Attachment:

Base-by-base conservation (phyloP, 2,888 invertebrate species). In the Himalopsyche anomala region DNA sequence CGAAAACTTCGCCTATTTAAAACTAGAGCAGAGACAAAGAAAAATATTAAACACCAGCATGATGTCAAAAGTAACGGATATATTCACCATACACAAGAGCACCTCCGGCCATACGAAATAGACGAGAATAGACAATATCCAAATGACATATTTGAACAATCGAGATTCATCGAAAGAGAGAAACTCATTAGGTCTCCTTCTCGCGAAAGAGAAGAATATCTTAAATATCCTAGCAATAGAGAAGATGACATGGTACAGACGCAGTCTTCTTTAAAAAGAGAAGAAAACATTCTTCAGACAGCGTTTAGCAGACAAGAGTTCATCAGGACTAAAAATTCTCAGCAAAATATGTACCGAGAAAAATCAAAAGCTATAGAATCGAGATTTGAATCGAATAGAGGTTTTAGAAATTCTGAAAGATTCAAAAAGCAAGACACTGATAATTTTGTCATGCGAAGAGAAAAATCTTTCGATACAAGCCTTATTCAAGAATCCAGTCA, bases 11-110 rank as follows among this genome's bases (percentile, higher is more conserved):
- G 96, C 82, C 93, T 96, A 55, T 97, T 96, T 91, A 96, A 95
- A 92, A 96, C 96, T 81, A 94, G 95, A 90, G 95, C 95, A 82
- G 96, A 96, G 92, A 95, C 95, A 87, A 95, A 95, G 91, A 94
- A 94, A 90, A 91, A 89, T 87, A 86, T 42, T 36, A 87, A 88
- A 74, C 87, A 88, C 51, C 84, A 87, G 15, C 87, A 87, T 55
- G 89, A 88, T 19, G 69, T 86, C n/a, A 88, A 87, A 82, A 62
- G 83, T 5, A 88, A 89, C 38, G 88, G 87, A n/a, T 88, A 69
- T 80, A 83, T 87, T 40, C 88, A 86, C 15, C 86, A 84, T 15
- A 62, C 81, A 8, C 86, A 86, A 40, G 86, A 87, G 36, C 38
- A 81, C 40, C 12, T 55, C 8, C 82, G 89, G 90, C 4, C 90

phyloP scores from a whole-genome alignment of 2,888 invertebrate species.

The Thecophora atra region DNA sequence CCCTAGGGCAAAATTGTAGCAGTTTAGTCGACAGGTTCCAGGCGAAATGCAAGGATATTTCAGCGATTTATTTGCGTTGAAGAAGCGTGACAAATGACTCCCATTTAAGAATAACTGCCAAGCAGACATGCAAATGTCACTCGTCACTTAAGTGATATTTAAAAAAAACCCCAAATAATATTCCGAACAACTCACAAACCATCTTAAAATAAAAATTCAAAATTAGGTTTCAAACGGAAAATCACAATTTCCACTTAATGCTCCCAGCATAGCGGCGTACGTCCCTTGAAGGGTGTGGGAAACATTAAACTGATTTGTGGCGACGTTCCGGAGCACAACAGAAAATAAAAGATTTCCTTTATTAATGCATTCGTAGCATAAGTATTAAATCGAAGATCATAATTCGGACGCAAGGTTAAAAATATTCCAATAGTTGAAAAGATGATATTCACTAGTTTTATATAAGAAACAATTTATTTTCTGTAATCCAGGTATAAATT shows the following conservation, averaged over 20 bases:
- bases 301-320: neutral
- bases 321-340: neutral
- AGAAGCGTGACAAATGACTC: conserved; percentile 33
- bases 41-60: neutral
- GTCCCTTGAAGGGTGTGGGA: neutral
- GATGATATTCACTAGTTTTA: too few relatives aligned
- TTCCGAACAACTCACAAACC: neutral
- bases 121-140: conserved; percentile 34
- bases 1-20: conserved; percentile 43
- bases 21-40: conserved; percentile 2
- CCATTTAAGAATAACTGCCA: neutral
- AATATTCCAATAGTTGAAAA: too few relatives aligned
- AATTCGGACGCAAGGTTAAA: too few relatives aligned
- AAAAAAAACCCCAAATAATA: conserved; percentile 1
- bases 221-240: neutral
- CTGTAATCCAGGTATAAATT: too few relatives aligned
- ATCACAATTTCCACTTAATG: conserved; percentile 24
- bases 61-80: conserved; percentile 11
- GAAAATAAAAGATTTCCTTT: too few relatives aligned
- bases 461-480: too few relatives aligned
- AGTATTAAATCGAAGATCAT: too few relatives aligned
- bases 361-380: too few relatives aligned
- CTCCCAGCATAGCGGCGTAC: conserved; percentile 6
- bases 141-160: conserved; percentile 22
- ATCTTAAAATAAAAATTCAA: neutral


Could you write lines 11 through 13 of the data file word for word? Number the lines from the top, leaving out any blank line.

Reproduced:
- A 81, C 40, C 12, T 55, C 8, C 82, G 89, G 90, C 4, C 90

phyloP scores from a whole-genome alignment of 2,888 invertebrate species.

The Thecophora atra region DNA sequence CCCTAGGGCAAAATTGTAGCAGTTTAGTCGACAGGTTCCAGGCGAAATGCAAGGATATTTCAGCGATTTATTTGCGTTGAAGAAGCGTGACAAATGACTCCCATTTAAGAATAACTGCCAAGCAGACATGCAAATGTCACTCGTCACTTAAGTGATATTTAAAAAAAACCCCAAATAATATTCCGAACAACTCACAAACCATCTTAAAATAAAAATTCAAAATTAGGTTTCAAACGGAAAATCACAATTTCCACTTAATGCTCCCAGCATAGCGGCGTACGTCCCTTGAAGGGTGTGGGAAACATTAAACTGATTTGTGGCGACGTTCCGGAGCACAACAGAAAATAAAAGATTTCCTTTATTAATGCATTCGTAGCATAAGTATTAAATCGAAGATCATAATTCGGACGCAAGGTTAAAAATATTCCAATAGTTGAAAAGATGATATTCACTAGTTTTATATAAGAAACAATTTATTTTCTGTAATCCAGGTATAAATT shows the following conservation, averaged over 20 bases: